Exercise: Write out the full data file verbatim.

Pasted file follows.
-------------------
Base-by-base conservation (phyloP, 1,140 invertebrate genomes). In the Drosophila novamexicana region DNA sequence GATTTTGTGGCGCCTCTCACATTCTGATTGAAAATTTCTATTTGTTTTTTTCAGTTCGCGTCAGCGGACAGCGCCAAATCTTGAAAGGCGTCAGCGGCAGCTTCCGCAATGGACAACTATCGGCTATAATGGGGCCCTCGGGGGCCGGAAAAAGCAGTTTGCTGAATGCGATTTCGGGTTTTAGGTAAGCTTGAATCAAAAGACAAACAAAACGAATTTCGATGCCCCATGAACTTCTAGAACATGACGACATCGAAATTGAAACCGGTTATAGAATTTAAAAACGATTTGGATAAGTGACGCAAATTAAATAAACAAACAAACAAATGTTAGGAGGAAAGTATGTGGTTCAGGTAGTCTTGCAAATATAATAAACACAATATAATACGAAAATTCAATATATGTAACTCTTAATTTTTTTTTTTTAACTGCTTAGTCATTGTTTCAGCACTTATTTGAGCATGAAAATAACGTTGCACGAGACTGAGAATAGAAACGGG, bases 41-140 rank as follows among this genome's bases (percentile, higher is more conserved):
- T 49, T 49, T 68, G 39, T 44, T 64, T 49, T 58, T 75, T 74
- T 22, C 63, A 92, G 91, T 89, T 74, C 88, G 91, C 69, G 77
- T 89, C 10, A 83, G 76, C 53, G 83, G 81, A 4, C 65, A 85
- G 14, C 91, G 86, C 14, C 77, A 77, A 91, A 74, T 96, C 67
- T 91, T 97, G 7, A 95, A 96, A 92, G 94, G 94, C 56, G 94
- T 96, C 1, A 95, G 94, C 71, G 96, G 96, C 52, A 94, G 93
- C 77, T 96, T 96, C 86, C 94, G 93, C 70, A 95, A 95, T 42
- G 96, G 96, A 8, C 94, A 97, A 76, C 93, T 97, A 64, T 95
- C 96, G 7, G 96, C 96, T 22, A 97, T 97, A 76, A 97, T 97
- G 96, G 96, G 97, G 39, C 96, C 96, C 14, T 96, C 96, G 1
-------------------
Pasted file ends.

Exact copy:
Base-by-base conservation (phyloP, 1,140 invertebrate genomes). In the Drosophila novamexicana region DNA sequence GATTTTGTGGCGCCTCTCACATTCTGATTGAAAATTTCTATTTGTTTTTTTCAGTTCGCGTCAGCGGACAGCGCCAAATCTTGAAAGGCGTCAGCGGCAGCTTCCGCAATGGACAACTATCGGCTATAATGGGGCCCTCGGGGGCCGGAAAAAGCAGTTTGCTGAATGCGATTTCGGGTTTTAGGTAAGCTTGAATCAAAAGACAAACAAAACGAATTTCGATGCCCCATGAACTTCTAGAACATGACGACATCGAAATTGAAACCGGTTATAGAATTTAAAAACGATTTGGATAAGTGACGCAAATTAAATAAACAAACAAACAAATGTTAGGAGGAAAGTATGTGGTTCAGGTAGTCTTGCAAATATAATAAACACAATATAATACGAAAATTCAATATATGTAACTCTTAATTTTTTTTTTTTAACTGCTTAGTCATTGTTTCAGCACTTATTTGAGCATGAAAATAACGTTGCACGAGACTGAGAATAGAAACGGG, bases 41-140 rank as follows among this genome's bases (percentile, higher is more conserved):
- T 49, T 49, T 68, G 39, T 44, T 64, T 49, T 58, T 75, T 74
- T 22, C 63, A 92, G 91, T 89, T 74, C 88, G 91, C 69, G 77
- T 89, C 10, A 83, G 76, C 53, G 83, G 81, A 4, C 65, A 85
- G 14, C 91, G 86, C 14, C 77, A 77, A 91, A 74, T 96, C 67
- T 91, T 97, G 7, A 95, A 96, A 92, G 94, G 94, C 56, G 94
- T 96, C 1, A 95, G 94, C 71, G 96, G 96, C 52, A 94, G 93
- C 77, T 96, T 96, C 86, C 94, G 93, C 70, A 95, A 95, T 42
- G 96, G 96, A 8, C 94, A 97, A 76, C 93, T 97, A 64, T 95
- C 96, G 7, G 96, C 96, T 22, A 97, T 97, A 76, A 97, T 97
- G 96, G 96, G 97, G 39, C 96, C 96, C 14, T 96, C 96, G 1